You can date the change in the politics of climate change in Australia to the bushfires that swept the country in the summer of 2019/2020. In the wake of fires larger than medium-sized European countries burning for weeks, the Australian public decided that it was ready to act on climate change. The rain came. We got lucky this time.
Surveys of businesses across the country consistently reflect the importance of this issue. They show that everyone from Board members down to the employees want to change.
This month the Australian Retailers Association has released research indicating that 63% of their members agree that urgent action is needed to mitigate the impacts of climate change. This strength of this finding prompted ARA CEO Paul Zahra to call on the government to heed the message and get serious about climate action.
The ARA research is corroborated by research from Energy Action, an energy management business that has been helping Australian businesses simplify, clean and lower the cost of their energy spending for more than 20 years. Energy Action released research in August this year revealing that 85% of employees of Australian businesses believe that regardless of what the government does, businesses need to act on climate change.
As we hurtle towards the last chance saloon of COP26 in Glasgow in November, we are watching the spectacle of the minority coalition party hold sway over the Federal Government as our Prime Minister belatedly fixes a binding - but not legislated- target of net zero emissions by 2050.
Based on reports from the National Party room this week, it appears that a strengthening of the existing 2030 commitment of a 26-28% reduction on 2005 emission levels has been taken off the table. This will be problematic for the Australian delegation in Glasgow. It conflicts with the widely accepted projections that Australia will deliver a 35% reduction by 2030. It also conflicts with the emerging consensus across business leaders that the next 10 years will shape Australia's opportunity to become a renewable energy powerhouse.
To be fair, however, the past 14 years of federal politics in Australia leaves us with no doubt that selling the vision of a cleaner world with a clear pathway to get there, is more difficult than you might think.
The politics are contentious: big changes create uncertainty, which amounts to uneven distribution of costs and benefits. The proposed changes mean new engineering solutions are required, as are social and demographic changes.
The sweep of changes is immense, from closing mines and generation assets that bring benefit to communities and the nation, threatening both regional towns and the GDP, to driving change in the skills mix that powers the workforce. The stakes are high: the process of change in our 21st-century economy inevitably creates winners and losers, which may take years or generations to unwind.
Looking beyond the politics, we have the science. Scientists have anticipated the possible increase in temperatures that carbon emissions will cause. It's been articulated time after time that these temperature changes will and are impacting people’s lives. The 2019 bushfires that wreaked havoc in Australia came from years of drought and poor forestry management. This was predictable; however, the scale and ferocity of the fires were not.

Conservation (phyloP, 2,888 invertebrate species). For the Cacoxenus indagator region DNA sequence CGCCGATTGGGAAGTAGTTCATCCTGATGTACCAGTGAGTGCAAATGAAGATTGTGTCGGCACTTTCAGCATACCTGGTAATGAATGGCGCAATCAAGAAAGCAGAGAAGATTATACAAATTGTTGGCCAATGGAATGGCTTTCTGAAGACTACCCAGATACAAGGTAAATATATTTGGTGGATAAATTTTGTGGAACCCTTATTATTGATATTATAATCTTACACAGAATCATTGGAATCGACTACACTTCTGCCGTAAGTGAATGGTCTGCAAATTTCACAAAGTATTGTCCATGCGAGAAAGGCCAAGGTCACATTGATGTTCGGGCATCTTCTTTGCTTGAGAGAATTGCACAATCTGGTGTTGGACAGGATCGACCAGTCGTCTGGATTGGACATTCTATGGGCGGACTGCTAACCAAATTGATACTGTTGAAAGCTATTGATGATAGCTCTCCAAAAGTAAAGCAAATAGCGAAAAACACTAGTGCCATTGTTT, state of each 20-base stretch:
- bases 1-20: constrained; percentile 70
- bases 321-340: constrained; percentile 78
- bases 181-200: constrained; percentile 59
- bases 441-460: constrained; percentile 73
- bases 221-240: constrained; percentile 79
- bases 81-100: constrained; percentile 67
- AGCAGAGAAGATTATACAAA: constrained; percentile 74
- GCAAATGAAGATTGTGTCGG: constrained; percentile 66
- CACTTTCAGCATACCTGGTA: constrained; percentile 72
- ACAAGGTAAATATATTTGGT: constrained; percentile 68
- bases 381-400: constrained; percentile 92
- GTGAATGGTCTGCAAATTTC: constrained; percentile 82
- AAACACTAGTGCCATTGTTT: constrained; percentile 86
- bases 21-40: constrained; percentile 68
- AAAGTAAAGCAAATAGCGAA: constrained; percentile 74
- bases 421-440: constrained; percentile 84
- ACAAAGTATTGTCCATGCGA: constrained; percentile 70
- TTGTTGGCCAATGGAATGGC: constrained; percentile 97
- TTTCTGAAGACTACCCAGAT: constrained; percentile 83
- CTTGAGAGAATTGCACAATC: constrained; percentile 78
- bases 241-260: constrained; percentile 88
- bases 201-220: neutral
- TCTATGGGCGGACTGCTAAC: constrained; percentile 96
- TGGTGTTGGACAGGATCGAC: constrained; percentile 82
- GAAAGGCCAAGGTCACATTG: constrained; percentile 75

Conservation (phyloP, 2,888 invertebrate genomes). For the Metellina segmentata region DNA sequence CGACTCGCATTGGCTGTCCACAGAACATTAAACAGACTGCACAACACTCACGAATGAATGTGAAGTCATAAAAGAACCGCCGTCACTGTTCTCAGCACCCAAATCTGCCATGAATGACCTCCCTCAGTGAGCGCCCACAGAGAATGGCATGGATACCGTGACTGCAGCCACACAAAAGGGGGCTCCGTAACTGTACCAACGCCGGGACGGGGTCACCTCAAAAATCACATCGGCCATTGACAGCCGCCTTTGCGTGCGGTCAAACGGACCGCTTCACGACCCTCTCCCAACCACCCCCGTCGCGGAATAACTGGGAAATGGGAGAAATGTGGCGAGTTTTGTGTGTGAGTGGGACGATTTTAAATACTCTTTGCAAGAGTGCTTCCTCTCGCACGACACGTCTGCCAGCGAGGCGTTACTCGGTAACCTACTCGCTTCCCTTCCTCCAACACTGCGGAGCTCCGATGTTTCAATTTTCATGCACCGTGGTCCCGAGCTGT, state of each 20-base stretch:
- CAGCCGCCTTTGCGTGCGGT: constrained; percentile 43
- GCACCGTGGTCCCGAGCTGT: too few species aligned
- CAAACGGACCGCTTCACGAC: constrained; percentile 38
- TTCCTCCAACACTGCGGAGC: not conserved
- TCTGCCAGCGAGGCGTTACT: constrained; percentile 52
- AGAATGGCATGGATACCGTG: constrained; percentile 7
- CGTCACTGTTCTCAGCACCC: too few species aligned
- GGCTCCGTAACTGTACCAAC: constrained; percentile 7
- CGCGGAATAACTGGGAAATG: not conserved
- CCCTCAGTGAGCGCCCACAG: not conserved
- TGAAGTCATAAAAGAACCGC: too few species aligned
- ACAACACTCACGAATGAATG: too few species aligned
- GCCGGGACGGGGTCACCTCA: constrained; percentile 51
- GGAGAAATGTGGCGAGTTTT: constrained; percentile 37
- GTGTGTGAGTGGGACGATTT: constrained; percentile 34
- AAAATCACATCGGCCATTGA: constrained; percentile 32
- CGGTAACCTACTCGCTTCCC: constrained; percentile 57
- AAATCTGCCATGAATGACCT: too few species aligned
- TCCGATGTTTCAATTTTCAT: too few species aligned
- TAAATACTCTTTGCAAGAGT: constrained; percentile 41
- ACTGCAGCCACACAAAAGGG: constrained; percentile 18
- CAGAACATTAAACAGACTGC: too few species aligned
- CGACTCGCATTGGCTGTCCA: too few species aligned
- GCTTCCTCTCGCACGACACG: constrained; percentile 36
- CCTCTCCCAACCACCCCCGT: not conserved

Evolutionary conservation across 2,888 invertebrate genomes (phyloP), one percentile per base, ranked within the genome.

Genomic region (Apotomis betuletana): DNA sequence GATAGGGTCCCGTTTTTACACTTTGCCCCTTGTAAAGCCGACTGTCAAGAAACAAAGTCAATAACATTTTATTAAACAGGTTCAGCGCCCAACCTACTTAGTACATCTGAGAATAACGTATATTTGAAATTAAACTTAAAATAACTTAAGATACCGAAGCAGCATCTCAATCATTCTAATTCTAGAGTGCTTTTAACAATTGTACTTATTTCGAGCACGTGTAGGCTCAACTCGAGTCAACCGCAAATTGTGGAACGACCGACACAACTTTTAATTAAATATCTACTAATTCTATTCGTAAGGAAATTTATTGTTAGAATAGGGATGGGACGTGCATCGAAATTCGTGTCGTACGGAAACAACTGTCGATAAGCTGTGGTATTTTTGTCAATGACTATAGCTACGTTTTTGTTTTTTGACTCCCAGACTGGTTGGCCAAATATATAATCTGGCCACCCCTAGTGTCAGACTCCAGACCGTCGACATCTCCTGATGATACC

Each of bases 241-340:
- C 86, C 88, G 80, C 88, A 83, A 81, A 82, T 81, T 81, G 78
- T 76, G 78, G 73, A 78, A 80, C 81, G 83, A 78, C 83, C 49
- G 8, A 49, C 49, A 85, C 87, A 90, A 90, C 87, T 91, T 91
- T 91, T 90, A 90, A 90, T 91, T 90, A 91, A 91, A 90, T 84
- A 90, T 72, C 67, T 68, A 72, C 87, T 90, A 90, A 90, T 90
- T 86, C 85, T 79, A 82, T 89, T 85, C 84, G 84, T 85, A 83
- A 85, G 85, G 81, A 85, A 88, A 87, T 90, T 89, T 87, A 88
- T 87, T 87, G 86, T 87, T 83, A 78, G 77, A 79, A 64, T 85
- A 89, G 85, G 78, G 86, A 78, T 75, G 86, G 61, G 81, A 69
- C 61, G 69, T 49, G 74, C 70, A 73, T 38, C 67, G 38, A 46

Meanwhile, in Europe and across Asia this week, economies are bracing for severe winter and a real prospect of energy shortages. Short term wholesale LNG prices in London, Amsterdam and Tokyo are tipping $AUD 40/GJ. Windfarms are failing as weather patterns change. There are predictions of people dying and factories halting production. If shortages in energy supply eventuate, they will magnify frustration, fuel inflation and cause decision-makers to turn back to emission-intensive fossil fuels to generate electricity. The politics that have allowed progress to date, may change.
In short, engineering a path of significant social and technological change against a volatile change in climate is more difficult than we all expected. In the next breath, it is obvious that delaying the change is not going to make it easier.
So, with the political and climate stakes so high, what can Australians expect out of COP26?
Australian businesses are well integrated to the global economy. We have our significant supply chain and market exposure to the US, Asia and Europe. This integration, coupled with local exposure to energy costs mean, COP26 is looming for all businesses, and many are not prepared.
The two biggest issues likely to arise from COP26 are:
1. the increased pressure on Australia to announce a plan towards net zero in 2050 (or earlier)
2. the beginning of the establishment of an international Cross Border Adjustment Mechanism (a carbon tariff).
Let’s take a moment to look at what each of these means for Australian businesses:
COP26 comes five years after the 2015 Paris Agreement, at which 190 members of the 197 original signatories to the 1994 United Nations Framework Convention on Climate Change (UNFCCC), agreed to do 2 things:
1. work together to limit global warming to well below 2 degrees and to aim for 1.5 degrees, to adapt to the impacts of a changing climate